Cricket education partnership scores big

Stakeholders salute Scotiabank's Kiddy's Cricket Manual

Senior staff reporter

Thursday, April 19, 2018

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A new cricket adventure sponsored by Scotiabank called Chirpy was launched yesterday with the aim of developing students both in the classroom and on the field of play.

The Kiddy Cricket Academic Manual was welcomed to the school curriculum by the Minister of Education, Youth and Information Senator Ruel Reid.

Also endorsing the new inititaive are the Minister of Culture, Gender, Entertainment and Sports Olivia Grange and the Jamaica Cricket Association (JCA).

When completed, the learning activities in Chirpy's Classroom Adventure is expected to lead to development in subjects such as mathematics, language, technology, social studies, science, information technology, healthy lifestyle and child protection, which are all critical to pupil's success beyond the primary level.

Phillips Service, Cricket West Indies' territorial development officer, reiterated that the programme has been in schools from as early as 2001, and yesterday's event was the launch of a more advanced version.

“The objective of the programme then and now remains a way to increase the number of students in Jamaica and across the region that are exposed to the game, thus increasing the interest in the game,” said Service at the launch at Sabina Park.

Service noted that there is a structure that employs 14 coaches who are assigned to every parish. But with 16 Kiddy Cricket schools per parish, additional support to execute the programme comes through the physical education teachers and interested individuals from the communities.

“So we would like to commend Scotiabank for their 18 years in the programme and we look forward to another 18 years.

“Today we launch our new manual. it's a programme that will show benefits in relation to the production of cricketers, and we hope that the manual will play an even more important role in producing student cricketers and better citizens,” noted Service.

Scotiabanks' public and corporate affairs manager Hope McMillan-Canaan was pleased that her company has been influencing the lives of children across the island for the last 18 year through their Kiddy Cricket initiative.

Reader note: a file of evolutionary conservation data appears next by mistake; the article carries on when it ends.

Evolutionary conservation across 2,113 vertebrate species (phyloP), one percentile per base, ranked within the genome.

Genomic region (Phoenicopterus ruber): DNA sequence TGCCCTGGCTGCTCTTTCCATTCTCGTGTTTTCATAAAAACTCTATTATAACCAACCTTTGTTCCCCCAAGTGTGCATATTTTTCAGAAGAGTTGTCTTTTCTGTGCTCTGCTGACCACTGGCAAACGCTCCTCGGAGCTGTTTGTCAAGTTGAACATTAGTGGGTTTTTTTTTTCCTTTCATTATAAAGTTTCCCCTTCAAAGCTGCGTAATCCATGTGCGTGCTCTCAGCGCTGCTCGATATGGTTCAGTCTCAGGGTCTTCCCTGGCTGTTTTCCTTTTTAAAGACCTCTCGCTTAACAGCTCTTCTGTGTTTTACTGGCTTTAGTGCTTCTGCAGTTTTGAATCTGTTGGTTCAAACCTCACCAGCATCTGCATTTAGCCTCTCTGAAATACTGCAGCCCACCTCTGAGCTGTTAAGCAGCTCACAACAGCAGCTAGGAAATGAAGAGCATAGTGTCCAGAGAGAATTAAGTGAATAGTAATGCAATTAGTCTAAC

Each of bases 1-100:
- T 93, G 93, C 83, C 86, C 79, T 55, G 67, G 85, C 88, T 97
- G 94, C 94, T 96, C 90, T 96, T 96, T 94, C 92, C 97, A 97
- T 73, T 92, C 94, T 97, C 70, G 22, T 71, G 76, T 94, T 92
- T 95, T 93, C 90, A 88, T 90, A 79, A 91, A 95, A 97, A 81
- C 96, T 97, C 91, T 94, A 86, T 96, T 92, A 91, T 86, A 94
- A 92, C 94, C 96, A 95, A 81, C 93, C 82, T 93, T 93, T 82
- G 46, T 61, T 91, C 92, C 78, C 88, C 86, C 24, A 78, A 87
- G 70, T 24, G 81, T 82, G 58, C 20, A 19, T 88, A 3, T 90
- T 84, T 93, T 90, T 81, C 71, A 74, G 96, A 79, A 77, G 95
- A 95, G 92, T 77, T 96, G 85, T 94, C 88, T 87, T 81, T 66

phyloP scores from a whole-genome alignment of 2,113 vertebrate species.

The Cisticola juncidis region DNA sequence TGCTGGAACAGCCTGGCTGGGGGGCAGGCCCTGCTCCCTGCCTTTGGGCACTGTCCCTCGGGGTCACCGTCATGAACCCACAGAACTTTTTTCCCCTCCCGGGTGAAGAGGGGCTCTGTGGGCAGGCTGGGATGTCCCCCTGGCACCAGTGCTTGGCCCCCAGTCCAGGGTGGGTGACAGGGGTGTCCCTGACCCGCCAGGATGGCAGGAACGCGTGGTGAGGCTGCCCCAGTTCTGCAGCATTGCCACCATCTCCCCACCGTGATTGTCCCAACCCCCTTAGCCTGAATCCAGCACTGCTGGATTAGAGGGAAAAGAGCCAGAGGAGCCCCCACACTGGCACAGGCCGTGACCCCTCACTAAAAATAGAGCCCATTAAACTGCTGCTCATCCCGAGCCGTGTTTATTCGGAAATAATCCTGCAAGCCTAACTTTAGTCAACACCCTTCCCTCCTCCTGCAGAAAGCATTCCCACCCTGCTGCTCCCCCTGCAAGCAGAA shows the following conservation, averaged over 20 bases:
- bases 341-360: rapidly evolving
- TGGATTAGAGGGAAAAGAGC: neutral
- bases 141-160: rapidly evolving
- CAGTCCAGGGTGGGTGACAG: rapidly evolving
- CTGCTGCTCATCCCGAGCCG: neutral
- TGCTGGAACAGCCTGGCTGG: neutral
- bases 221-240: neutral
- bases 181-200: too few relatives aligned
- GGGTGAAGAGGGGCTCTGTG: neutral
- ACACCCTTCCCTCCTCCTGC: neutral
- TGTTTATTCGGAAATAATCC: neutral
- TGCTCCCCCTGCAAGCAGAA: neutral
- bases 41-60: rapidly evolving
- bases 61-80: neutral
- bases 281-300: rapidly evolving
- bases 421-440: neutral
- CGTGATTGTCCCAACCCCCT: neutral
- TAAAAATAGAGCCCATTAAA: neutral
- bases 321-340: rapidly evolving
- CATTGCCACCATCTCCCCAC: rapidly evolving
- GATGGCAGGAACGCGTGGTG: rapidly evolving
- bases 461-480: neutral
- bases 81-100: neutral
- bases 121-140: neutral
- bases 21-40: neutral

“It has been an enjoyable journey for us at Scotiabank... experiencing the enthusiasm and energy generated by these youngsters who we have helped to love this game,” she said.

Education minister Senator Reid said he was delighted to be sharing in this activity that is integrating sports and academics.

“When I saw the examples in the manual, that is exactly what PEP (Primary Exit Profile exam) is about. Instead of just simple regurgitation, instead of just doing multiple choice, you can express yourself, you can see the content relating to your own life experiences,” he noted.

“How can you not do maths to the extent that you're are doing cricket? because one of the first thing we know about cricket, it's all about scoring. Every time a batsman plays a stroke we want to determine how many runs he got. We have to keep an account of those scores,” Reid added.

Meanwhile, Grange pointed out that she was not a believer in coincidence, but found it interesting that the Kiddy Cricket Academic Manual was launched on this day that is being observed as World Heritage Day.

“World Heritage Day is all about raising awareness of the importance of protecting and preserving human heritage. Many times when we think of human heritage, we think West Indies cricket is part of our human and cultural heritage in the Caribbean. And so I'm excited by today's activity and the developments in the Kiddy Cricket programme,” said the minister.

“As minister, I welcome and fully endorse this initiative by Scotiabank and [Cricket West Indies] to build on our cricket heritage. Kiddy Cricket is in harmony with the Jamaican Government's policy to develop sport from the grass roots to the high-performance level,” Grange ended.




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